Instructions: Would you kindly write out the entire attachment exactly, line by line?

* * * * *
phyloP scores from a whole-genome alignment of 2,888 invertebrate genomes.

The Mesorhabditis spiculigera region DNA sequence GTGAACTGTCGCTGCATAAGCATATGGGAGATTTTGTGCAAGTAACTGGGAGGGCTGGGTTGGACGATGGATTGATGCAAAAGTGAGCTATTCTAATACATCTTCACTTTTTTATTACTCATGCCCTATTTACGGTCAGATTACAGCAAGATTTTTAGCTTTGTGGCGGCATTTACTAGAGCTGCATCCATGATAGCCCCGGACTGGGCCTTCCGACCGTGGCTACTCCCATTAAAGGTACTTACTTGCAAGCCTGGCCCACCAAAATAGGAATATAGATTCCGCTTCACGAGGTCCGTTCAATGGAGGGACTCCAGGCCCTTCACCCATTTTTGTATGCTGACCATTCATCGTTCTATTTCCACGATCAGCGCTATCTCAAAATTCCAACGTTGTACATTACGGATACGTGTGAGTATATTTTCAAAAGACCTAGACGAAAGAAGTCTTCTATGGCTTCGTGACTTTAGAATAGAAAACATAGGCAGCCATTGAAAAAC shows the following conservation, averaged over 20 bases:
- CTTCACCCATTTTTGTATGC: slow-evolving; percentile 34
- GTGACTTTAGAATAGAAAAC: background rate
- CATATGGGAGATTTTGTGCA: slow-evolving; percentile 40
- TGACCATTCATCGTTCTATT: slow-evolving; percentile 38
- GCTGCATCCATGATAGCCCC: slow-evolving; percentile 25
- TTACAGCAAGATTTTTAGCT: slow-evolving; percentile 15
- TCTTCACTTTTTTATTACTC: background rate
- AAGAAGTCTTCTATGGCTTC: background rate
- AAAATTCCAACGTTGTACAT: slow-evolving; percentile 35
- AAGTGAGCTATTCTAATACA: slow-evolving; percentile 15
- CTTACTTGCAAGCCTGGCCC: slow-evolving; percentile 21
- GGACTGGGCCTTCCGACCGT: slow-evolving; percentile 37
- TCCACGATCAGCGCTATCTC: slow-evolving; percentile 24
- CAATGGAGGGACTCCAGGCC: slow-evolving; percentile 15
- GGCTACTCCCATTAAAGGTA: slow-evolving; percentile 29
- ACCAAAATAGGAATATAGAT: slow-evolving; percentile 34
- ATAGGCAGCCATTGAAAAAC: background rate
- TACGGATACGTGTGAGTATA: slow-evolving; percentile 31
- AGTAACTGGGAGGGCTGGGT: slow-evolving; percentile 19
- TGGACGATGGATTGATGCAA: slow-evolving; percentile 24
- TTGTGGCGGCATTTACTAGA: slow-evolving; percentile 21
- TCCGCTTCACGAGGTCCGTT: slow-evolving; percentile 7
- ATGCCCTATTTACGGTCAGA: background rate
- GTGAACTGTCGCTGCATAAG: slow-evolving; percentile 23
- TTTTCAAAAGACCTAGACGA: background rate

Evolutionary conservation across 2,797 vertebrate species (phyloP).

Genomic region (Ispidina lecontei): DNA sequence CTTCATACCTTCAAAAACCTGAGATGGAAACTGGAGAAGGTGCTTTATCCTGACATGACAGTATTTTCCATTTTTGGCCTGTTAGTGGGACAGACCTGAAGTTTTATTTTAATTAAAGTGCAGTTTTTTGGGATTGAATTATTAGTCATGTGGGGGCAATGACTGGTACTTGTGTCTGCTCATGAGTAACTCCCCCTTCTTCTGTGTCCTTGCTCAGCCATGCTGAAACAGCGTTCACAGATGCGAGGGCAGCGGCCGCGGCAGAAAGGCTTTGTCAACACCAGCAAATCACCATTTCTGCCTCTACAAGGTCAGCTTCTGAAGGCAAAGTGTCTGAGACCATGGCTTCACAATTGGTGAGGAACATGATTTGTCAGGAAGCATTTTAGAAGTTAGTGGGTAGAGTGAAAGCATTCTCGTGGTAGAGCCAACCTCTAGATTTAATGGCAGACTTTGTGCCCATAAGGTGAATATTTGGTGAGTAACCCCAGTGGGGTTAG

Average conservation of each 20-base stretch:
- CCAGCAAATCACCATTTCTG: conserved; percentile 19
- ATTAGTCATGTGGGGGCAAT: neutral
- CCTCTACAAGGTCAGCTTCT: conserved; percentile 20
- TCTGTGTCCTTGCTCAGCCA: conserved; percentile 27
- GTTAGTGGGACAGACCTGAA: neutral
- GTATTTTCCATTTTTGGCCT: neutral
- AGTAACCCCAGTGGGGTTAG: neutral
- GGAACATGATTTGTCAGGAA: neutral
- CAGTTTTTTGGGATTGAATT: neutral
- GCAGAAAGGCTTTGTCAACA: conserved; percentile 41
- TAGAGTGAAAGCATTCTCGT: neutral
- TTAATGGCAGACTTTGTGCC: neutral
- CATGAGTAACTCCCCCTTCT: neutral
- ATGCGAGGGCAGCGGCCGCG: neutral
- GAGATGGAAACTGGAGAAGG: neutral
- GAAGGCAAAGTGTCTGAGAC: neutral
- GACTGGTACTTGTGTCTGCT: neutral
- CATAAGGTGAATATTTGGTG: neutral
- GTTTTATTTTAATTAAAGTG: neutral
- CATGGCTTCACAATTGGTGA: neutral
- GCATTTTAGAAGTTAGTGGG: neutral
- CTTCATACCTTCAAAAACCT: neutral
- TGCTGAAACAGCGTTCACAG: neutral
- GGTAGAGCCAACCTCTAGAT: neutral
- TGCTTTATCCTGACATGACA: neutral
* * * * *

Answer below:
phyloP scores from a whole-genome alignment of 2,888 invertebrate genomes.

The Mesorhabditis spiculigera region DNA sequence GTGAACTGTCGCTGCATAAGCATATGGGAGATTTTGTGCAAGTAACTGGGAGGGCTGGGTTGGACGATGGATTGATGCAAAAGTGAGCTATTCTAATACATCTTCACTTTTTTATTACTCATGCCCTATTTACGGTCAGATTACAGCAAGATTTTTAGCTTTGTGGCGGCATTTACTAGAGCTGCATCCATGATAGCCCCGGACTGGGCCTTCCGACCGTGGCTACTCCCATTAAAGGTACTTACTTGCAAGCCTGGCCCACCAAAATAGGAATATAGATTCCGCTTCACGAGGTCCGTTCAATGGAGGGACTCCAGGCCCTTCACCCATTTTTGTATGCTGACCATTCATCGTTCTATTTCCACGATCAGCGCTATCTCAAAATTCCAACGTTGTACATTACGGATACGTGTGAGTATATTTTCAAAAGACCTAGACGAAAGAAGTCTTCTATGGCTTCGTGACTTTAGAATAGAAAACATAGGCAGCCATTGAAAAAC shows the following conservation, averaged over 20 bases:
- CTTCACCCATTTTTGTATGC: slow-evolving; percentile 34
- GTGACTTTAGAATAGAAAAC: background rate
- CATATGGGAGATTTTGTGCA: slow-evolving; percentile 40
- TGACCATTCATCGTTCTATT: slow-evolving; percentile 38
- GCTGCATCCATGATAGCCCC: slow-evolving; percentile 25
- TTACAGCAAGATTTTTAGCT: slow-evolving; percentile 15
- TCTTCACTTTTTTATTACTC: background rate
- AAGAAGTCTTCTATGGCTTC: background rate
- AAAATTCCAACGTTGTACAT: slow-evolving; percentile 35
- AAGTGAGCTATTCTAATACA: slow-evolving; percentile 15
- CTTACTTGCAAGCCTGGCCC: slow-evolving; percentile 21
- GGACTGGGCCTTCCGACCGT: slow-evolving; percentile 37
- TCCACGATCAGCGCTATCTC: slow-evolving; percentile 24
- CAATGGAGGGACTCCAGGCC: slow-evolving; percentile 15
- GGCTACTCCCATTAAAGGTA: slow-evolving; percentile 29
- ACCAAAATAGGAATATAGAT: slow-evolving; percentile 34
- ATAGGCAGCCATTGAAAAAC: background rate
- TACGGATACGTGTGAGTATA: slow-evolving; percentile 31
- AGTAACTGGGAGGGCTGGGT: slow-evolving; percentile 19
- TGGACGATGGATTGATGCAA: slow-evolving; percentile 24
- TTGTGGCGGCATTTACTAGA: slow-evolving; percentile 21
- TCCGCTTCACGAGGTCCGTT: slow-evolving; percentile 7
- ATGCCCTATTTACGGTCAGA: background rate
- GTGAACTGTCGCTGCATAAG: slow-evolving; percentile 23
- TTTTCAAAAGACCTAGACGA: background rate

Evolutionary conservation across 2,797 vertebrate species (phyloP).

Genomic region (Ispidina lecontei): DNA sequence CTTCATACCTTCAAAAACCTGAGATGGAAACTGGAGAAGGTGCTTTATCCTGACATGACAGTATTTTCCATTTTTGGCCTGTTAGTGGGACAGACCTGAAGTTTTATTTTAATTAAAGTGCAGTTTTTTGGGATTGAATTATTAGTCATGTGGGGGCAATGACTGGTACTTGTGTCTGCTCATGAGTAACTCCCCCTTCTTCTGTGTCCTTGCTCAGCCATGCTGAAACAGCGTTCACAGATGCGAGGGCAGCGGCCGCGGCAGAAAGGCTTTGTCAACACCAGCAAATCACCATTTCTGCCTCTACAAGGTCAGCTTCTGAAGGCAAAGTGTCTGAGACCATGGCTTCACAATTGGTGAGGAACATGATTTGTCAGGAAGCATTTTAGAAGTTAGTGGGTAGAGTGAAAGCATTCTCGTGGTAGAGCCAACCTCTAGATTTAATGGCAGACTTTGTGCCCATAAGGTGAATATTTGGTGAGTAACCCCAGTGGGGTTAG

Average conservation of each 20-base stretch:
- CCAGCAAATCACCATTTCTG: conserved; percentile 19
- ATTAGTCATGTGGGGGCAAT: neutral
- CCTCTACAAGGTCAGCTTCT: conserved; percentile 20
- TCTGTGTCCTTGCTCAGCCA: conserved; percentile 27
- GTTAGTGGGACAGACCTGAA: neutral
- GTATTTTCCATTTTTGGCCT: neutral
- AGTAACCCCAGTGGGGTTAG: neutral
- GGAACATGATTTGTCAGGAA: neutral
- CAGTTTTTTGGGATTGAATT: neutral
- GCAGAAAGGCTTTGTCAACA: conserved; percentile 41
- TAGAGTGAAAGCATTCTCGT: neutral
- TTAATGGCAGACTTTGTGCC: neutral
- CATGAGTAACTCCCCCTTCT: neutral
- ATGCGAGGGCAGCGGCCGCG: neutral
- GAGATGGAAACTGGAGAAGG: neutral
- GAAGGCAAAGTGTCTGAGAC: neutral
- GACTGGTACTTGTGTCTGCT: neutral
- CATAAGGTGAATATTTGGTG: neutral
- GTTTTATTTTAATTAAAGTG: neutral
- CATGGCTTCACAATTGGTGA: neutral
- GCATTTTAGAAGTTAGTGGG: neutral
- CTTCATACCTTCAAAAACCT: neutral
- TGCTGAAACAGCGTTCACAG: neutral
- GGTAGAGCCAACCTCTAGAT: neutral
- TGCTTTATCCTGACATGACA: neutral